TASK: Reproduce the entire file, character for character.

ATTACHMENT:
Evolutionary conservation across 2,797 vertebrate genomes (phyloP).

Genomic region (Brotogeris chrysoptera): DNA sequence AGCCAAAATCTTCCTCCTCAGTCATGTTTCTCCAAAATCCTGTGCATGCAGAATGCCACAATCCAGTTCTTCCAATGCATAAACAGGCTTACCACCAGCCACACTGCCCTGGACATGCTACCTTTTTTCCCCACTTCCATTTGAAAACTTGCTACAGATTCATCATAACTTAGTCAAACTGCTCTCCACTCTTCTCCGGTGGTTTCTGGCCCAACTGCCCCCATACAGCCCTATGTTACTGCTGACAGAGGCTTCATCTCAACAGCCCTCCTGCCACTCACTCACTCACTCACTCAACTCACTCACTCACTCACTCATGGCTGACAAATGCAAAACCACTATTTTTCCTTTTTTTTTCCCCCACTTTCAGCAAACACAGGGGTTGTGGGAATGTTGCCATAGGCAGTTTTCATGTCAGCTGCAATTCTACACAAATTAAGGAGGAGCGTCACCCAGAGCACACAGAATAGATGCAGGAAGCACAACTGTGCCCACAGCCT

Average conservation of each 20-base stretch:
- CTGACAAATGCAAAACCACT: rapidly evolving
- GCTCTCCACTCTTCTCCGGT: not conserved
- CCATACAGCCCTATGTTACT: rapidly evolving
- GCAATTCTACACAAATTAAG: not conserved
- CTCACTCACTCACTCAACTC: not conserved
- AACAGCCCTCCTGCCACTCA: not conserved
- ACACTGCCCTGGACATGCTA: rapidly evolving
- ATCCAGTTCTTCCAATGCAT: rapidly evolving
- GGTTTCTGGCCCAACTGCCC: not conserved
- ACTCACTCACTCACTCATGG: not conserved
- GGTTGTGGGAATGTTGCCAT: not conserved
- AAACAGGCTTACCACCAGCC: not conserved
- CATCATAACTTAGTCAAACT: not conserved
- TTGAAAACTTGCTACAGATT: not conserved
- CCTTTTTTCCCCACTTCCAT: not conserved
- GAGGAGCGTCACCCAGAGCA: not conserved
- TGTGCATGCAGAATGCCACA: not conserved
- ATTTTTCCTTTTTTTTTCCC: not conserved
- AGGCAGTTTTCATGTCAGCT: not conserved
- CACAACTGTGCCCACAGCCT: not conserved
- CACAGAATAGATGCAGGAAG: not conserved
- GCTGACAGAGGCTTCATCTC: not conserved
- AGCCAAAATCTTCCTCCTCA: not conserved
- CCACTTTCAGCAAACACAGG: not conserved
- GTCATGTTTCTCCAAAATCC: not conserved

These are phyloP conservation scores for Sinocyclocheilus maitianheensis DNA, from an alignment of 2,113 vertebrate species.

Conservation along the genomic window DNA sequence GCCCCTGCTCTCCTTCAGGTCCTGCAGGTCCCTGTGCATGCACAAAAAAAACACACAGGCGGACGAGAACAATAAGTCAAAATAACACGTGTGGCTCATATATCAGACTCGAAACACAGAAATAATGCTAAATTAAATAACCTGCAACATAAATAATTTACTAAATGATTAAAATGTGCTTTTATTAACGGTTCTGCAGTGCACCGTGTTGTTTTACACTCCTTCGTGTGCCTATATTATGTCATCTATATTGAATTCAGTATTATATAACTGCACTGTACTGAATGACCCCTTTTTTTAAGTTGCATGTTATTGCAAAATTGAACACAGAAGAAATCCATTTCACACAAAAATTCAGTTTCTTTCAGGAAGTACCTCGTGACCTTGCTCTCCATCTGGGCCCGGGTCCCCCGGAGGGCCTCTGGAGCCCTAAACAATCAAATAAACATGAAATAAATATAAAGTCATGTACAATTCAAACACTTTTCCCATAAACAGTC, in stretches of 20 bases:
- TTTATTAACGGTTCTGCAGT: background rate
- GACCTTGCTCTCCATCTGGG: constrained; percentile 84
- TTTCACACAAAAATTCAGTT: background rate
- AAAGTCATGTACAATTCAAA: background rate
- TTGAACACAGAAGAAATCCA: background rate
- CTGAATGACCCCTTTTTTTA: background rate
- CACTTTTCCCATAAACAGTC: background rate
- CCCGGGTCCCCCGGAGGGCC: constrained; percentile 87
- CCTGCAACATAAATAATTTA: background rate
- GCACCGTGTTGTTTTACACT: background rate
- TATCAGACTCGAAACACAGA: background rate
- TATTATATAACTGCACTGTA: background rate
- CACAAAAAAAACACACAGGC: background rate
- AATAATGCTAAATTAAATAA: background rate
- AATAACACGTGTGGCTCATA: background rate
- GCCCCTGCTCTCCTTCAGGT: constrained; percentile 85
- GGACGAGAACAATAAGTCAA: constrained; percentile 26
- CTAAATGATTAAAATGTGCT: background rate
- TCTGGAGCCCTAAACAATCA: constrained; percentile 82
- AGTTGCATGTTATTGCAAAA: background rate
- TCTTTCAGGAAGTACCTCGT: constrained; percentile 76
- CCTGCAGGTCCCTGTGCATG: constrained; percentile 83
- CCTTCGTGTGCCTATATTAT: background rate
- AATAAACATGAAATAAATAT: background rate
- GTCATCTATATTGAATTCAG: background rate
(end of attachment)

Evolutionary conservation across 2,797 vertebrate genomes (phyloP).

Genomic region (Brotogeris chrysoptera): DNA sequence AGCCAAAATCTTCCTCCTCAGTCATGTTTCTCCAAAATCCTGTGCATGCAGAATGCCACAATCCAGTTCTTCCAATGCATAAACAGGCTTACCACCAGCCACACTGCCCTGGACATGCTACCTTTTTTCCCCACTTCCATTTGAAAACTTGCTACAGATTCATCATAACTTAGTCAAACTGCTCTCCACTCTTCTCCGGTGGTTTCTGGCCCAACTGCCCCCATACAGCCCTATGTTACTGCTGACAGAGGCTTCATCTCAACAGCCCTCCTGCCACTCACTCACTCACTCACTCAACTCACTCACTCACTCACTCATGGCTGACAAATGCAAAACCACTATTTTTCCTTTTTTTTTCCCCCACTTTCAGCAAACACAGGGGTTGTGGGAATGTTGCCATAGGCAGTTTTCATGTCAGCTGCAATTCTACACAAATTAAGGAGGAGCGTCACCCAGAGCACACAGAATAGATGCAGGAAGCACAACTGTGCCCACAGCCT

Average conservation of each 20-base stretch:
- CTGACAAATGCAAAACCACT: rapidly evolving
- GCTCTCCACTCTTCTCCGGT: not conserved
- CCATACAGCCCTATGTTACT: rapidly evolving
- GCAATTCTACACAAATTAAG: not conserved
- CTCACTCACTCACTCAACTC: not conserved
- AACAGCCCTCCTGCCACTCA: not conserved
- ACACTGCCCTGGACATGCTA: rapidly evolving
- ATCCAGTTCTTCCAATGCAT: rapidly evolving
- GGTTTCTGGCCCAACTGCCC: not conserved
- ACTCACTCACTCACTCATGG: not conserved
- GGTTGTGGGAATGTTGCCAT: not conserved
- AAACAGGCTTACCACCAGCC: not conserved
- CATCATAACTTAGTCAAACT: not conserved
- TTGAAAACTTGCTACAGATT: not conserved
- CCTTTTTTCCCCACTTCCAT: not conserved
- GAGGAGCGTCACCCAGAGCA: not conserved
- TGTGCATGCAGAATGCCACA: not conserved
- ATTTTTCCTTTTTTTTTCCC: not conserved
- AGGCAGTTTTCATGTCAGCT: not conserved
- CACAACTGTGCCCACAGCCT: not conserved
- CACAGAATAGATGCAGGAAG: not conserved
- GCTGACAGAGGCTTCATCTC: not conserved
- AGCCAAAATCTTCCTCCTCA: not conserved
- CCACTTTCAGCAAACACAGG: not conserved
- GTCATGTTTCTCCAAAATCC: not conserved

These are phyloP conservation scores for Sinocyclocheilus maitianheensis DNA, from an alignment of 2,113 vertebrate species.

Conservation along the genomic window DNA sequence GCCCCTGCTCTCCTTCAGGTCCTGCAGGTCCCTGTGCATGCACAAAAAAAACACACAGGCGGACGAGAACAATAAGTCAAAATAACACGTGTGGCTCATATATCAGACTCGAAACACAGAAATAATGCTAAATTAAATAACCTGCAACATAAATAATTTACTAAATGATTAAAATGTGCTTTTATTAACGGTTCTGCAGTGCACCGTGTTGTTTTACACTCCTTCGTGTGCCTATATTATGTCATCTATATTGAATTCAGTATTATATAACTGCACTGTACTGAATGACCCCTTTTTTTAAGTTGCATGTTATTGCAAAATTGAACACAGAAGAAATCCATTTCACACAAAAATTCAGTTTCTTTCAGGAAGTACCTCGTGACCTTGCTCTCCATCTGGGCCCGGGTCCCCCGGAGGGCCTCTGGAGCCCTAAACAATCAAATAAACATGAAATAAATATAAAGTCATGTACAATTCAAACACTTTTCCCATAAACAGTC, in stretches of 20 bases:
- TTTATTAACGGTTCTGCAGT: background rate
- GACCTTGCTCTCCATCTGGG: constrained; percentile 84
- TTTCACACAAAAATTCAGTT: background rate
- AAAGTCATGTACAATTCAAA: background rate
- TTGAACACAGAAGAAATCCA: background rate
- CTGAATGACCCCTTTTTTTA: background rate
- CACTTTTCCCATAAACAGTC: background rate
- CCCGGGTCCCCCGGAGGGCC: constrained; percentile 87
- CCTGCAACATAAATAATTTA: background rate
- GCACCGTGTTGTTTTACACT: background rate
- TATCAGACTCGAAACACAGA: background rate
- TATTATATAACTGCACTGTA: background rate
- CACAAAAAAAACACACAGGC: background rate
- AATAATGCTAAATTAAATAA: background rate
- AATAACACGTGTGGCTCATA: background rate
- GCCCCTGCTCTCCTTCAGGT: constrained; percentile 85
- GGACGAGAACAATAAGTCAA: constrained; percentile 26
- CTAAATGATTAAAATGTGCT: background rate
- TCTGGAGCCCTAAACAATCA: constrained; percentile 82
- AGTTGCATGTTATTGCAAAA: background rate
- TCTTTCAGGAAGTACCTCGT: constrained; percentile 76
- CCTGCAGGTCCCTGTGCATG: constrained; percentile 83
- CCTTCGTGTGCCTATATTAT: background rate
- AATAAACATGAAATAAATAT: background rate
- GTCATCTATATTGAATTCAG: background rate